New Living Translation

The Book of James

The Book of James is a short, but powerful book. Learn a bit more from The Swindoll Study Bible about who wrote the book, the original audience, and why it’s important.

“So you see, faith by itself isn’t enough. Unless it produces good deeds, it is dead and useless.”

James 2:17, NLT

Taken from The Swindoll Study Bible

Who Wrote the Book?
While he does not specifically identify himself as Jesus’ brother in the letter, the author of the book of James is widely thought to be the James who was the brother of our Lord. It appears that James was not a follower of Jesus during the Savior’s time on earth (Mark 3:21-35), but eventually he became an apostle after seeing the Lord post-Resurrection (1 Cor. 15:7; Gal. 1:19). Upon witnessing the Lord in His resurrected body, James came to believe that Jesus was the Messiah and later became one of the leaders of the church in Jerusalem. Peter singled him out among the other Christians there after Peter’s own miraculous release from prison (Acts 12:17). In addition, James made the deciding speech at the Jerusalem Council (Acts 15:13-21), and Paul called him one of the “pillars of the church” (Gal. 2:9).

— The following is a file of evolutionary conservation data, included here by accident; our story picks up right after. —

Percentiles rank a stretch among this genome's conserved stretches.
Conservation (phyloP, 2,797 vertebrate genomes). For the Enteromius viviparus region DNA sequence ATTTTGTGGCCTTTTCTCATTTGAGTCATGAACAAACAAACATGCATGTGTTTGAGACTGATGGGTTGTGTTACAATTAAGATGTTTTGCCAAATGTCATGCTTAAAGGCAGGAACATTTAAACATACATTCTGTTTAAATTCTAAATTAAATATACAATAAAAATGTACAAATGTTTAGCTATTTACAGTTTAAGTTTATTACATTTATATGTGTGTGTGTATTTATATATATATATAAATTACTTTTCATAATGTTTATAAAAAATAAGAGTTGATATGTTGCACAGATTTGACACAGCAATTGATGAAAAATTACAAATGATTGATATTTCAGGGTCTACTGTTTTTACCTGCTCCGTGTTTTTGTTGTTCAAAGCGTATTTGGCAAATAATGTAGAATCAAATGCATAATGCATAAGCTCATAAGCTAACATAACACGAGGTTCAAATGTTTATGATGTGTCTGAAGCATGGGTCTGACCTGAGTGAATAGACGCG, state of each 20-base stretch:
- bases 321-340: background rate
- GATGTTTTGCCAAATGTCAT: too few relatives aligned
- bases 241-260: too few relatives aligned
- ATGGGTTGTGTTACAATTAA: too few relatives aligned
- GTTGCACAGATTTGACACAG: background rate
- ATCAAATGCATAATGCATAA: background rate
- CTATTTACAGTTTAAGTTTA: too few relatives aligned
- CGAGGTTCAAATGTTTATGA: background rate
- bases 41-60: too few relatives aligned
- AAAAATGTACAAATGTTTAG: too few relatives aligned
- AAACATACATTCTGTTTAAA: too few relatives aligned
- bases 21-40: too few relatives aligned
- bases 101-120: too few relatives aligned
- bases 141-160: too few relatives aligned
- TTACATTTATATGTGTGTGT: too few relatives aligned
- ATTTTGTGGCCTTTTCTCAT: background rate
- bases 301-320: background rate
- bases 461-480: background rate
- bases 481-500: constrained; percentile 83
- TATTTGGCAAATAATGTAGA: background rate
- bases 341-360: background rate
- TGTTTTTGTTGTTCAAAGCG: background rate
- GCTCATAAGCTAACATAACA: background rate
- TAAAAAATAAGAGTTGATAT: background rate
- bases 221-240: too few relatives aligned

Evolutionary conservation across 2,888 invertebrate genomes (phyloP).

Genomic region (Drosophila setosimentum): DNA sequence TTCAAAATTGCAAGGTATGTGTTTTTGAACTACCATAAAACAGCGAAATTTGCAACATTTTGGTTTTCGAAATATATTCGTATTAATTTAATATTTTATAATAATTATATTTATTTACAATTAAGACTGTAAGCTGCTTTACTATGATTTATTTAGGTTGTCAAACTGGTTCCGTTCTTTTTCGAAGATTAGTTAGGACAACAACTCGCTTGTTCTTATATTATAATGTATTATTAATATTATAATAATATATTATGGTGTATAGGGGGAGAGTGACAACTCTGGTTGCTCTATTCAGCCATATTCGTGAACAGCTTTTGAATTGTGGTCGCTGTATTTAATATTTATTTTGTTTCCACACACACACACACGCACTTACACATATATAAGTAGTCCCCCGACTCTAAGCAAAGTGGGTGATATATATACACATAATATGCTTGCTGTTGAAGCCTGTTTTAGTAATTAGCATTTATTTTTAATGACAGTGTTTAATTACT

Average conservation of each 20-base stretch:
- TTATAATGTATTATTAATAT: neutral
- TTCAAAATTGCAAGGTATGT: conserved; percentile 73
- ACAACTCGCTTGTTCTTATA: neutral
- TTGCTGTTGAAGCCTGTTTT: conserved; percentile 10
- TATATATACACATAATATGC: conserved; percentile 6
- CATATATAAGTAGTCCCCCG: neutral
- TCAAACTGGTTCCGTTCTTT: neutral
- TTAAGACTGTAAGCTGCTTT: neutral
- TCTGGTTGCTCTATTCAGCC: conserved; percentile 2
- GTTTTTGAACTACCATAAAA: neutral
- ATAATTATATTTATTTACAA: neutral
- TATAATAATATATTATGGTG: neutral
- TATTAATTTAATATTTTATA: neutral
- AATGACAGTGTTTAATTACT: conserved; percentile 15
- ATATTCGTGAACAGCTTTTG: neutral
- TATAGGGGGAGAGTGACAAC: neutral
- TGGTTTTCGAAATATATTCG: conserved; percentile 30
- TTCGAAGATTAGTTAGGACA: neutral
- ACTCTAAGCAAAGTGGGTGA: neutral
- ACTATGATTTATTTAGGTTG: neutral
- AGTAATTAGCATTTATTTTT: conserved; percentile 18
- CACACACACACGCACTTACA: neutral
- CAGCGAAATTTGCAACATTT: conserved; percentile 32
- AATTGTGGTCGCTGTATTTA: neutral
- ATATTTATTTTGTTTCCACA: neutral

Where Are We?
As one of the chief leaders in the church at Jerusalem, James wrote from that city prior to the meeting of the Jerusalem Council, the account of which is recorded in Acts 15. At that council, James, along with Peter and Paul, affirmed the decision to take the gospel message to the Gentiles. This council met in ad 49, meaning that James likely wrote his letter between ad 45 and ad 49. Such a significant event as the Jerusalem Council would have warranted comment from James, especially because he was writing to a Jewish-Christian audience. But in the letter James makes no mention of Gentile Christians at all, so an early date for the letter seems most likely.

Why Is James So Important?
The book of James looks a bit like the Old Testament book of Proverbs dressed up in New Testament clothes. Its consistent focus on practical action in the life of faith is reminiscent of the Wisdom Literature of the Old Testament in the way that it encourages God’s people to act like God’s people. The pages of James are filled with direct commands, and he makes no excuses for those who do not walk their talk. In the mind of this early church leader, Christians evidence their faith by walking in certain ways and not others. According to James, faith must produce real life change (Jas. 2:17).

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